Kurt Warner Hammers Home Second-Chances

By Mike Hlas (Story) and Josh Christensen (Video), Reporters

CEDAR RAPIDS, Iowa — Kurt Warner's public charity is the First Things First Foundation, but his recurring theme is second-chances.

That has been illustrated in his USA Network reality show, "The Moment," in which Warner gives people the chance to pursue career dreams they had set aside when their lives took unexpected turns.

It also was hammered home, literally, Wedneday morning on Ninth Street NW. That's where Warner and his wife, Brenda, helped Cedar Valley Habitat for Humanity with the building of a house that will be a second-chance of sorts for Beni Zeneli of Cedar Rapids and his family.

The Warners' affiliation with our area's Habitat chapter is four years old. Between raising seven children in their Arizona home and Kurt's expanding television career, time fills up and they don't get back

to Cedar Rapids much. But they make it here every year to help support Habitat and do some good for the city.

This year, First Things First supplied a grant of $125,000, which has gone toward the hard costs of building two new houses on Ninth Street, and for supporting Youth United, a new program that encourages people from ages 5 to 25 to participate in Habitat.

This isn't some high-minded cause that's more concept than execution. The Cedar Valley chapter of Habitat is 25 years old. It builds and revitalizes houses. Candidates to live in those homes go through an application process. They are selected based on their need for housing, their ability to pay back a zero-interest loan, and their willingness to put in 400 hours of work with Habitat.

It's a good deal all around. It has made and continues to make Cedar Rapids' flood-ravaged areas a little better. For the direct beneficiaries, it's quite a second-chance.

"Nothing is better than understanding the power and confidence gained from home-ownership, and what it means for a family-atmosphere and a family dynamic" said Warner, who grew up in a modest Cedar Rapids house with his mother and brother.

"It's a place that creates memories."

Warner is a few years removed from his remarkable pro football career, a story that still seems unbelievable. Had the St. Louis Rams not pulled him from Arena Football in 1998 and given him a chance to play in Europe to show he was worthy of an NFL roster spot, you almost surely wouldn't know his name today.

Already heavily involved in television with his analyst's role with NFL Network (and a stint as a contestant on "Dancing With the Stars"), Warner was persuaded by producer Charlie Ebersol to host "The Moment." People are given their chance to resume their quests for dream jobs, from NASCAR driver to a toy-designer.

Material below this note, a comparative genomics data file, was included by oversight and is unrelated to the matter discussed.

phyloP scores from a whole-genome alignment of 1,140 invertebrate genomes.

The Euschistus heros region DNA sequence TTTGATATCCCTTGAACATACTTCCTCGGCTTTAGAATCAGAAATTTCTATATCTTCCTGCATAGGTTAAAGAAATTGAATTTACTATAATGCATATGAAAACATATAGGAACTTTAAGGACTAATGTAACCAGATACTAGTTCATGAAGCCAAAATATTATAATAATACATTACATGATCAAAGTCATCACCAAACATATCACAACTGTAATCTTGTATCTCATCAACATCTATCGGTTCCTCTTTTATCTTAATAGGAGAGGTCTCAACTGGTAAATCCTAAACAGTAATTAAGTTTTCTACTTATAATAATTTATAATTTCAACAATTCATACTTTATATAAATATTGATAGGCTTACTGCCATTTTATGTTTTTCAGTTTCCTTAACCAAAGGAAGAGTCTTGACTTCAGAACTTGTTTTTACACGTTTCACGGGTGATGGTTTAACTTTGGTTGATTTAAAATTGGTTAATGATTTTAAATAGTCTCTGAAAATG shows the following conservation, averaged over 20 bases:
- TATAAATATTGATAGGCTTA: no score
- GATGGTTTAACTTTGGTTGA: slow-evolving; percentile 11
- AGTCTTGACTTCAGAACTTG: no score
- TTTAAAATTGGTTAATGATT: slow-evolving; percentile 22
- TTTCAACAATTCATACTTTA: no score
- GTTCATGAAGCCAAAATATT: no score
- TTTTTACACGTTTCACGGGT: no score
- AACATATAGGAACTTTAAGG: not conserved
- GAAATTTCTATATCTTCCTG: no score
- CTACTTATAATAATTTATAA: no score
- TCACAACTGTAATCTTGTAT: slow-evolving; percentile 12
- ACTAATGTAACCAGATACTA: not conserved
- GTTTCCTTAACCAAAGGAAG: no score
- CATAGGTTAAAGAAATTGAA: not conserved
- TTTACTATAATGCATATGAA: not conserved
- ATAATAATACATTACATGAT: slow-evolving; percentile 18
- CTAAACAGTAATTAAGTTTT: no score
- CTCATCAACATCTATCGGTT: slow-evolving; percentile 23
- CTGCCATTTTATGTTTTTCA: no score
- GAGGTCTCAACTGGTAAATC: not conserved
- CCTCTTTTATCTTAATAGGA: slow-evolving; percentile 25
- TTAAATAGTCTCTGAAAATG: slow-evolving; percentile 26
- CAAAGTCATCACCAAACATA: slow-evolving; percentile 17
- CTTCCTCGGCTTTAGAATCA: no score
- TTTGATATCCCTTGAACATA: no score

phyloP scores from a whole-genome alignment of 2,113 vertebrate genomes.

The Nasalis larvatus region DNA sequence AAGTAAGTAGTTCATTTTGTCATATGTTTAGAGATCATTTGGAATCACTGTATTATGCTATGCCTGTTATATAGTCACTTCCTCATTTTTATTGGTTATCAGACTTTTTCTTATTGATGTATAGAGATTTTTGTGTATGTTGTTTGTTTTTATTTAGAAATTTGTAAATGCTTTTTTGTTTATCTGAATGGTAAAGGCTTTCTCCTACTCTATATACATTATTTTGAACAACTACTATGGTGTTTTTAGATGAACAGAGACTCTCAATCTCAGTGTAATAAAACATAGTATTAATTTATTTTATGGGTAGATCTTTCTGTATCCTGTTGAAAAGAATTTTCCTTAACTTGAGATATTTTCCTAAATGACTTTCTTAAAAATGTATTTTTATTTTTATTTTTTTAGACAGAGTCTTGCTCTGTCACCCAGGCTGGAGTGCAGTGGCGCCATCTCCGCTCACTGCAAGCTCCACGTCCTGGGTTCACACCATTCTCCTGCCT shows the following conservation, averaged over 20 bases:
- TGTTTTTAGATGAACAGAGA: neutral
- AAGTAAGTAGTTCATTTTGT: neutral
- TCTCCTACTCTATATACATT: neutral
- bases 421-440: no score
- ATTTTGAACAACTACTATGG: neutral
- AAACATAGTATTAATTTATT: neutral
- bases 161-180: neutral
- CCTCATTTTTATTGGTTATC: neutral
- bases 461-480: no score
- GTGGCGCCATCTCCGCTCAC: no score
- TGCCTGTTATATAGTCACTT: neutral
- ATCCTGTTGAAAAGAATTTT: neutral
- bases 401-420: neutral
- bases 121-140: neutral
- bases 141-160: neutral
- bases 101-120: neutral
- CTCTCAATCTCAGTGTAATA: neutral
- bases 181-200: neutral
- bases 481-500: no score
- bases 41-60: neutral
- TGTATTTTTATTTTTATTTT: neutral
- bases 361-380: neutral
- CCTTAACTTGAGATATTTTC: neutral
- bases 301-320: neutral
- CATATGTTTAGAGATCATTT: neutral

"The premise is to give people a second chance at their dreams," Warner said. "The only reason I'm here and have the platform I have is because somebody was willing to give me a second chance."

Unlike most unscripted so-called reality shows, Warner's lacks weirdness and meanness. The nine-episode run began on Thursdays in prime-time, but soft ratings caused USA to move it to Fridays at 10 p.m., Central time.

"I can't say (the show) has caught on to the level we hoped it will at some point," he said, "but I will tell you there's a lot of people out there looking for a show that gives you hope tomorrow can be better than today.

"Unfortunately ... I think a lot of people believe the best is behind them. I think there needs to be more television shows like ours that let people know they can accomplish their dreams and the future can be brighter than the past."

You knew Warner wouldn't spend his post-football life just making appearances for easy money.

"I think retirement presented us with the opportunity to focus on our family and make sure our kids knew that they were priority number one," he said. "And we can be involved in new things that allow us to have a greater impact and allow us to have a lot more depth at what we do."

Call it the second act from a man who touts second-chances.
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